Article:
Overexpression of Metallothionein Reduces Diabetic Cardiomyopathy

Q. Liang, E. C. Carlson, R. V. Donthi, P. M. Kralik, X. Shen, P. N. Epstein
2002 Diabetes  
Many diabetic patients suffer from cardiomyopathy, even in the absence of vascular disease. This diabetic cardiomyopathy predisposes patients to heart failure and mortality from myocardial infarction. Evidence from animal models suggests that reactive oxygen species play an important role in the development of diabetic cardiomyopathy. Our laboratory previously developed a transgenic mouse model with targeted overexpression of the antioxidant protein metallothionein (MT) in the heart. In this
more » ... e heart. In this study we used MT-transgenic mice to test whether an antioxidant protein can reduce cardiomyopathy in the OVE26 transgenic model of diabetes. OVE26 diabetic mice exhibited cardiomyopathy characterized by significantly altered mRNA expression, clear morphological abnormalities, and reduced contractility under ischemic conditions. Diabetic hearts appeared to be under oxidative stress because they had significantly elevated oxidized glutathione (GSSG). Diabetic mice with elevated cardiac MT (called OVE26MT mice) were obtained by crossing OVE26 transgenic mice with MT transgenic mice. Hyperglycemia in OVE26MT mice was indistinguishable from hyperglycemia in OVE26 mice. Despite this, the MT transgene significantly reduced cardiomyopathy in diabetic mice: OVE26MT hearts showed more normal levels of mRNA and GSSG. Typically, OVE26MT hearts were found to be morphologically normal, and elevated MT improved the impaired ischemic contractility seen in diabetic hearts. These results demonstrate that cardiomyocyte-specific expression of an antioxidant protein reduces damage to the diabetic heart. Diabetes 51:174 -181, 2002 RESEARCH DESIGN AND METHODS Animals. We have previously described the development of OVE26 diabetic mice (20). MT mice that overexpress MT 10-fold in the heart were also previously described (21). Transgenic mice of both lines were identified by the presence of phenotypic markers. OVE26-positive mice were recognized by the presence of small eyes caused by the cointegration of the GR19 gene (20) , which is expressed in the eye. MT-positive mice were recognized by the presence of coat color due to cointegration of the tyrosinase gene that corrects the mutant tyrosinase gene of FVB mice (22). All transgenic and nontransgenic animals were maintained on the inbred FVB background. Mice were maintained on a 12-h light/dark cycle and received food (Purina Laboratory Rodent Diet 5001) and water ad libitum. A U.S. Department of Agriculture-certified institutional animal care committee approved all animal procedures. From the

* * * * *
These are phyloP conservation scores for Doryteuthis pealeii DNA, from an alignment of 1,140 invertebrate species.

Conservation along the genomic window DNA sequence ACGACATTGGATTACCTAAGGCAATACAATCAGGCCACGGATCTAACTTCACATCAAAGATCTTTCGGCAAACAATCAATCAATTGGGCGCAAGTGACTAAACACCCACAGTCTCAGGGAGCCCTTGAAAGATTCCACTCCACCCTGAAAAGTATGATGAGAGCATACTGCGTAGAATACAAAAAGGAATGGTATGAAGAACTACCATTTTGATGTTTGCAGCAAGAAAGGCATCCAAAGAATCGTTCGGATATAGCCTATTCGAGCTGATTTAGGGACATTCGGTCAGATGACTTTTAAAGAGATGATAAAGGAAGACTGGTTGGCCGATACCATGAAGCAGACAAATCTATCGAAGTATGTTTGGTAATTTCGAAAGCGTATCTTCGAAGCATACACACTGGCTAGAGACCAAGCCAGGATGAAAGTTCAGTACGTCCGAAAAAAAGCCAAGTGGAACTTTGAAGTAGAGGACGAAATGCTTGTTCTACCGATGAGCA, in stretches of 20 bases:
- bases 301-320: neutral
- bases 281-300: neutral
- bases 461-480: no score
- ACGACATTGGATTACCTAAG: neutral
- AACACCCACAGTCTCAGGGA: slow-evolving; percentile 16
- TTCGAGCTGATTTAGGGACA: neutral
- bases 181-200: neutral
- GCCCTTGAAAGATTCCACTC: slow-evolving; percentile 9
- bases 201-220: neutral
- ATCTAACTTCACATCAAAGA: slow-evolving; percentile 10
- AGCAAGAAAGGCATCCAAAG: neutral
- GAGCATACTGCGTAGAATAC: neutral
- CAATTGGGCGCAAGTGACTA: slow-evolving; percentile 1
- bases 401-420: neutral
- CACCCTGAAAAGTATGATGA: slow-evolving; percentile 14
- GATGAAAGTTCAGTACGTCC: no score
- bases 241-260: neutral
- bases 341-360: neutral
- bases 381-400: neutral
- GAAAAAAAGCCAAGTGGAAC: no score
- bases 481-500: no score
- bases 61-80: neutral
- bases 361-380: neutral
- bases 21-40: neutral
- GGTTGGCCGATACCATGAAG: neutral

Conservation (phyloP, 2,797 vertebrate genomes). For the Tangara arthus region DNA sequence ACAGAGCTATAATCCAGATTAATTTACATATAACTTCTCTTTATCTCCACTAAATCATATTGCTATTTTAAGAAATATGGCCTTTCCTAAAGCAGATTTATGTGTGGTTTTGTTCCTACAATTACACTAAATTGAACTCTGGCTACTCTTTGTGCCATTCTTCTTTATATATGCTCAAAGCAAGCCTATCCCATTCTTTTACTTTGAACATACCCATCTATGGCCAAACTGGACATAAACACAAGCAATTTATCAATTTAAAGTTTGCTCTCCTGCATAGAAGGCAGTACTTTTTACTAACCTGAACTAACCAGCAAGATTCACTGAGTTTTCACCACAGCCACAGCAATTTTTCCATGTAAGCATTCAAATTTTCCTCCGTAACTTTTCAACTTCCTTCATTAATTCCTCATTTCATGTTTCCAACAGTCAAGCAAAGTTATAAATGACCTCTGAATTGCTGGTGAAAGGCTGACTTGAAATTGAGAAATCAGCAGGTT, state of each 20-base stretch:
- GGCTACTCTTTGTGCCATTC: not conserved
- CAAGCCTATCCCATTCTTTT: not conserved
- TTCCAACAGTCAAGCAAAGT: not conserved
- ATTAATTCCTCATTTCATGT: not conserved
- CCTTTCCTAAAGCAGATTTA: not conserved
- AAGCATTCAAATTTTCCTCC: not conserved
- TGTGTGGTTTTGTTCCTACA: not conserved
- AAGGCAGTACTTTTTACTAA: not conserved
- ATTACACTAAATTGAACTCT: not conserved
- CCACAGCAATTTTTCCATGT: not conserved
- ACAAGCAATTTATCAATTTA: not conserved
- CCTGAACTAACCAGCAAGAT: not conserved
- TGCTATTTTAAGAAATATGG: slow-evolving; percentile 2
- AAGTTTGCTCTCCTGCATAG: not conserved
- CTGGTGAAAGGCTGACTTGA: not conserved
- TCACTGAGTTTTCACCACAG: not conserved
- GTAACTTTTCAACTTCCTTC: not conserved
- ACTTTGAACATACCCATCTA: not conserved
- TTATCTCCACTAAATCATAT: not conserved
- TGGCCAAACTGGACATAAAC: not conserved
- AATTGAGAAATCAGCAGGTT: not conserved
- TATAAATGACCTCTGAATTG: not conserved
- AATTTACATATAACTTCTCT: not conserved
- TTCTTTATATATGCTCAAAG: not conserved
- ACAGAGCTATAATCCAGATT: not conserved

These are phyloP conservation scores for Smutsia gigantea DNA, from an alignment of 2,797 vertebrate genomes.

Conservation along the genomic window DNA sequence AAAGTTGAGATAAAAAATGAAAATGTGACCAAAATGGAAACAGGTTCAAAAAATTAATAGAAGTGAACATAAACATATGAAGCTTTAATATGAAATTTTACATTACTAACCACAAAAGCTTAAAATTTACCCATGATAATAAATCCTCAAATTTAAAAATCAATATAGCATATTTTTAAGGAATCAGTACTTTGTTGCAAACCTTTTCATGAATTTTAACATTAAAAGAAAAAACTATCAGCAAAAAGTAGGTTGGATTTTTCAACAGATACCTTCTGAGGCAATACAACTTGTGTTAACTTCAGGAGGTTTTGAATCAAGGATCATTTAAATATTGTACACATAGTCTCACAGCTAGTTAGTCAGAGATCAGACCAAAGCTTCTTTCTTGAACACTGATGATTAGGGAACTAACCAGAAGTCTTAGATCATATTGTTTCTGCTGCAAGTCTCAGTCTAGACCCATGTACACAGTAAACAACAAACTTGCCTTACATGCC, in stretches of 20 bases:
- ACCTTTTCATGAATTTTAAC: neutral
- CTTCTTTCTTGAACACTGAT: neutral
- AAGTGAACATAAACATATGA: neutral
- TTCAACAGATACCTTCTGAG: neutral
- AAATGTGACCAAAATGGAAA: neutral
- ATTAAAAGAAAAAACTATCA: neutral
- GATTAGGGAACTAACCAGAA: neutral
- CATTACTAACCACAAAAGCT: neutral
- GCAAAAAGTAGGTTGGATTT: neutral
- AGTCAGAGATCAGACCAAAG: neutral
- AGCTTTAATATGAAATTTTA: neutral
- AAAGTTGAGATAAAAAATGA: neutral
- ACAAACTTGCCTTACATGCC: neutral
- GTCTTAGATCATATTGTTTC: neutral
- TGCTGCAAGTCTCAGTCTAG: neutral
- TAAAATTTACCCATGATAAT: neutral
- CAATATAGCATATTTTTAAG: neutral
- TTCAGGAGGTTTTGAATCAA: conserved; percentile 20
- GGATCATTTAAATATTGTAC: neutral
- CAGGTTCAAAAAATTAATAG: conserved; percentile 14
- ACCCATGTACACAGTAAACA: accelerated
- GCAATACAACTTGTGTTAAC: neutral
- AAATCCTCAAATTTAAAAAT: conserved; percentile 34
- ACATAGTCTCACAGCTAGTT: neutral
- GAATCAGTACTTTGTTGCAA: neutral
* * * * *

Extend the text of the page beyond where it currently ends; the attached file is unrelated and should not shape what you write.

doi:10.2337/diabetes.51.1.174 pmid:11756338 fatcat:wvrndoytdvek7hnax5pauqeile